British cinema isn’t all about Carry On, Ealing comedies, stiff upper lip war films, Hammer horror, Powell and Pressburger, James Bond, David Lean, Laurence Olivier and cracking Hitchcock thrillers…
British cinema? That’ll be Carry On, Ealing comedies, stiff upper lip war films, Hammer horror, Powell and Pressburger, James Bond, David Lean, Laurence Olivier, cracking Hitchcock thrillers, Trainspotting, Chariots of Fire, Michael Caine and the Beatles larking about. Well yes, that’s all certainly true – every single one of those, and more besides, would have to figure in any populist account – but this particular top ten isn’t interested in the fondly remembered and the well-known. The focus here will be on the back alleys and byways of British cinema, those neglected nooks and crannies that oftentimes prove richer and more fascinating than those held in higher esteem. What follows is not a list of ten forgotten classics, but rather a cross-section of titles demonstrating just how idiosyncratic and unique British cinema can be. Some of the selections are superb, others earn their inclusion simply for being so bizarre or representative of a much wider strain of film. The wartime propaganda film, the industrial sponsored short, the British sex film, animation, the one-off documentary – all are present and correct. And so this particular list is best viewed as an introduction, a means of discovering some of these far-flung corners and a demonstration that British cinema is so much more than those classics (and ‘classics’) which occupy the television schedules and the popular imagination. Just don’t expect to track down some of these titles quite so easily…
These Are The Men (1943, ds. Dylan Thomas & Alan Osbiston)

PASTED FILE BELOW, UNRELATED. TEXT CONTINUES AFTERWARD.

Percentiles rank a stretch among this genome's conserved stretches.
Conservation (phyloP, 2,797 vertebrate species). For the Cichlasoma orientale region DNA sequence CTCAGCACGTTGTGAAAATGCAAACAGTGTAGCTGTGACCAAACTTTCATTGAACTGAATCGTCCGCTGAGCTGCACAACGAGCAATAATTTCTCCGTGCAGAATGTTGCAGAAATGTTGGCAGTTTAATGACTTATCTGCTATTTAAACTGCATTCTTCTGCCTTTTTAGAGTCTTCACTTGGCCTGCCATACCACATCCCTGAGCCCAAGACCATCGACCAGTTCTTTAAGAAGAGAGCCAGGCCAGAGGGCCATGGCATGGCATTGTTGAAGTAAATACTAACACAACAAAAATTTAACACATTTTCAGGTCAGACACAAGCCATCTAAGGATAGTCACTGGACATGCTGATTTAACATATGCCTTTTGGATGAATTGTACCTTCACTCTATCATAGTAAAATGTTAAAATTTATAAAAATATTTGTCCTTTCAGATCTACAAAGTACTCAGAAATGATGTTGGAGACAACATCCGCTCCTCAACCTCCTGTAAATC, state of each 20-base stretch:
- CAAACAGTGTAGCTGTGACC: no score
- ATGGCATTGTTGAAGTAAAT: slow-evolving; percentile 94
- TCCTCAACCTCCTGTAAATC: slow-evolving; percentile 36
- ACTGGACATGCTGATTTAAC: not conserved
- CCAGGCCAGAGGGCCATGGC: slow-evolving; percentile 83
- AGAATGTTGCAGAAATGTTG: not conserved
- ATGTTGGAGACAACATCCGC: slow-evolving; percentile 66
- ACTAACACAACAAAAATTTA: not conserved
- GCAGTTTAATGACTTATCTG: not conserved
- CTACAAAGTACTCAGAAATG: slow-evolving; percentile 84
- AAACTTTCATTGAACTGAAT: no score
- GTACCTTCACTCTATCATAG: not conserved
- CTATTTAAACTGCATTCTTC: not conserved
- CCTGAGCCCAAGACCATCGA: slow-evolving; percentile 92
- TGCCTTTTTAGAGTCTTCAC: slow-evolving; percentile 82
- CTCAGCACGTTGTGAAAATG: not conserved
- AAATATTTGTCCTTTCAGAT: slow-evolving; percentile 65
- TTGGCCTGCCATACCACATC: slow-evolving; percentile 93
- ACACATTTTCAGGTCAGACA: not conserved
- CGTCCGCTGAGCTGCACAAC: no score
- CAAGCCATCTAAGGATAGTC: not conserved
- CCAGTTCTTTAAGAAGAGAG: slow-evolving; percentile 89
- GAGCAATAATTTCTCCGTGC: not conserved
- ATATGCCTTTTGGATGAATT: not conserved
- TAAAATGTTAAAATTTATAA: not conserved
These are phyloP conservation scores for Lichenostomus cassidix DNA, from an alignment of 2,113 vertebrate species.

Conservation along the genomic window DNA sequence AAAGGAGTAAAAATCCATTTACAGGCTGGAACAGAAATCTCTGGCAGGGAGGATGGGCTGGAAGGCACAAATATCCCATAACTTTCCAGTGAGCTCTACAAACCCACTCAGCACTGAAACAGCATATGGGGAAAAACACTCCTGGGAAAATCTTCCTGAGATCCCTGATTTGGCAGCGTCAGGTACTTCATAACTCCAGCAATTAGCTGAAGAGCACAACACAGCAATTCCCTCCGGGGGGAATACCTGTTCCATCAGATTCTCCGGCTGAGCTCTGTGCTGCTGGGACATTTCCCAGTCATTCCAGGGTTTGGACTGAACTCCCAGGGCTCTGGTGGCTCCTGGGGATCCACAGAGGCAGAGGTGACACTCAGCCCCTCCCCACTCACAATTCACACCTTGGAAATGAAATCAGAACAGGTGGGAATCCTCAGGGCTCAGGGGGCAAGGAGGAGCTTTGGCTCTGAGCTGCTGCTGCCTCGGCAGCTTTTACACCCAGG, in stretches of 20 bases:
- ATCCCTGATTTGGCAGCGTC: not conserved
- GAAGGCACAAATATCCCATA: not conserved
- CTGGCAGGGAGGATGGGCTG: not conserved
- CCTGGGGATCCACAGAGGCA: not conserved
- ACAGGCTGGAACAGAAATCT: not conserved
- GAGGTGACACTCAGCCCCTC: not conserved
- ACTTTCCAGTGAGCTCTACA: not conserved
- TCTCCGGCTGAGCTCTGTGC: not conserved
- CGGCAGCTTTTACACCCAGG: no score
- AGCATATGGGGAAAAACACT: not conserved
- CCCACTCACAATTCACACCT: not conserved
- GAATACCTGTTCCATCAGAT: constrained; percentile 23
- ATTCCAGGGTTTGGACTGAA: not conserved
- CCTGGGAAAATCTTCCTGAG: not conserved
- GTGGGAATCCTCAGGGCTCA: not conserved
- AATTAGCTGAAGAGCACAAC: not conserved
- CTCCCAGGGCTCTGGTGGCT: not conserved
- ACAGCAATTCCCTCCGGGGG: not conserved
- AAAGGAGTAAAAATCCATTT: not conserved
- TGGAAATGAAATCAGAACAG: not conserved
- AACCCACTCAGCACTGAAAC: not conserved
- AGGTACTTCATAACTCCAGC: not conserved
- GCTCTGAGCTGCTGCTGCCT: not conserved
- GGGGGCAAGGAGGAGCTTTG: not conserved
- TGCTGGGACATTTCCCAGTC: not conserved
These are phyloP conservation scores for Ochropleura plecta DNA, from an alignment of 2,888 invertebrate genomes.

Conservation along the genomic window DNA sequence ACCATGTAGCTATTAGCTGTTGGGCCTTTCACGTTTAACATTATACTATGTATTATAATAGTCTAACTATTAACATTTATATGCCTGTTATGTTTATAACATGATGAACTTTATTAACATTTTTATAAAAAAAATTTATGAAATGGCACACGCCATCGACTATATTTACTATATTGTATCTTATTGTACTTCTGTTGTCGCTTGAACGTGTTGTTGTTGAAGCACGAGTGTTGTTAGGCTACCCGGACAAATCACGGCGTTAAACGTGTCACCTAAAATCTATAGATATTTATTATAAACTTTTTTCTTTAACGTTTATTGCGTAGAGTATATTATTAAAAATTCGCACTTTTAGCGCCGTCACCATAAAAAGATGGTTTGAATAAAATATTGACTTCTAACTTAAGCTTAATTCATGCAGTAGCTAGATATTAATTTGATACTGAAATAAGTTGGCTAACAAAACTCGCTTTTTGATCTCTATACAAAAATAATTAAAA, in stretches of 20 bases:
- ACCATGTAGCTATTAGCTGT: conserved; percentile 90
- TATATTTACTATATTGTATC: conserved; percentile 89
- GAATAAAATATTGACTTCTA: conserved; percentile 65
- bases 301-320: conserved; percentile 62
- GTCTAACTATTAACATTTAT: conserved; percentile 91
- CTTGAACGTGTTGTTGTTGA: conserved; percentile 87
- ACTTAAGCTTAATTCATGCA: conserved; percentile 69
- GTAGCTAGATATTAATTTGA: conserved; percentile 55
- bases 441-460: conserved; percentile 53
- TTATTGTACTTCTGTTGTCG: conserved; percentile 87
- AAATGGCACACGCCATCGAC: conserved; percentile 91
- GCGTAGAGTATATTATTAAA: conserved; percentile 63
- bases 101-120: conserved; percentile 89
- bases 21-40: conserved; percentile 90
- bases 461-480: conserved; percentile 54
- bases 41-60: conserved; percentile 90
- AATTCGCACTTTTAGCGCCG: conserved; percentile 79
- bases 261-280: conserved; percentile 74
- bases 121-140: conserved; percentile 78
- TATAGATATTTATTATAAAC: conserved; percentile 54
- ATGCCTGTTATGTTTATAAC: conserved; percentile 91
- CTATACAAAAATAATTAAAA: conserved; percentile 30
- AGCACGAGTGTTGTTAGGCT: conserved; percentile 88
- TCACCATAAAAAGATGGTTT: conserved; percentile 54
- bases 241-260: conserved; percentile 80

During World War II the Ministry of Information commissioned over 1400 films for propaganda purposes. The majority were extremely short either being newsreels or information pieces intended for the British housewife (demonstrating, for example, how to get the best out of her rations or how cheese could be a perfectly acceptable substitute for meat). Some, such as those produced by the Crown Film Unit, were feature-length, utilised real-life servicemen as their actors and offered up a grittier portrayal of life during wartime. Others, including this particular selection, were written by some of the top writers and poets of the time to lend their message of morale an additional edge: Graham Greene, EM Forster, Laurie Lee and more were all employed. Dylan Thomas was amongst the most prolific, scripting fourteen films for the MOI during the war years, though none quite so powerful as this one. Over footage edited from Leni Riefenstahl’s The Triumph of the Will we find a new soundtrack to the speeches of Hitler, Goering, Goebbels, et al, one that has them proclaim “I am a normal man: twice married, twice mad. Gangsterism, brute force, wealth for the few, cocaine and murder” or “I am Streicher, a lover of animals, a torturer and murdered of Jews” – yet still the crowd cheers and roars. It’s an astonishingly fierce and impassioned film, only twelve minutes in length, but quite unlike anything you’ve ever seen. (These Are the Men is available on DVD as part of DD Video’s Dylan Thomas: A War Films Anthology compilation.)
Ginger Nutt’s Christmas Circus (1949, d. Bert Felstead)